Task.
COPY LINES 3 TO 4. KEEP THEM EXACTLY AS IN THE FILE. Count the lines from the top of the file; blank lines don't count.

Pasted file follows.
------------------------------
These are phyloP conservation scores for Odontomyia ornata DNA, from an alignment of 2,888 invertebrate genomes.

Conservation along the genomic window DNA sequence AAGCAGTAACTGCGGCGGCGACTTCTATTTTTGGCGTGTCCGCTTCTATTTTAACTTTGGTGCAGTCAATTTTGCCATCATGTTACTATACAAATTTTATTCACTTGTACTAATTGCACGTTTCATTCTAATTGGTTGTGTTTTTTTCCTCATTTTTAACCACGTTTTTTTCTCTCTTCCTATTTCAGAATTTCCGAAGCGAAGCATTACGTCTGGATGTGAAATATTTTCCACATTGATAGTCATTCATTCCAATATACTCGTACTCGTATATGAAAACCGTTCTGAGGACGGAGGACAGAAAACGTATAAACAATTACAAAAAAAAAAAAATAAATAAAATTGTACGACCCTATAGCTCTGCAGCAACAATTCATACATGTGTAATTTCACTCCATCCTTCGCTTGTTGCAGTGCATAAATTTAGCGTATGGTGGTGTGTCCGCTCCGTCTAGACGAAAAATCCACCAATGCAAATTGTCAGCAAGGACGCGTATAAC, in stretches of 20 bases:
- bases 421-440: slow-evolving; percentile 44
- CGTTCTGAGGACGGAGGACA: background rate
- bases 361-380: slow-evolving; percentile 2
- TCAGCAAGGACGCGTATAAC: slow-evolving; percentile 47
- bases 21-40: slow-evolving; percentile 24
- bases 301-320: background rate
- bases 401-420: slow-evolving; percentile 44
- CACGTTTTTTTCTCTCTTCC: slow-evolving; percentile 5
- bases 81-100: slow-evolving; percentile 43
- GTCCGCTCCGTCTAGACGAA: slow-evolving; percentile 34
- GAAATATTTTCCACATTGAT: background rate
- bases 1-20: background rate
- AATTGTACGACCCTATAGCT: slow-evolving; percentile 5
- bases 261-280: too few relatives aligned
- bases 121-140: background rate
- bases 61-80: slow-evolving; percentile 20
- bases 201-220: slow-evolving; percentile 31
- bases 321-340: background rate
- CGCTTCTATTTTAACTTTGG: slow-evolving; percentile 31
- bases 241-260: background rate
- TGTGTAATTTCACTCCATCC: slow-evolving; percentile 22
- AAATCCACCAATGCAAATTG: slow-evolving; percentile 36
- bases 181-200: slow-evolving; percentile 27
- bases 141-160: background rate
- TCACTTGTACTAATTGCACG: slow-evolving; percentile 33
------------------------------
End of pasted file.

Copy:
- bases 421-440: slow-evolving; percentile 44
- CGTTCTGAGGACGGAGGACA: background rate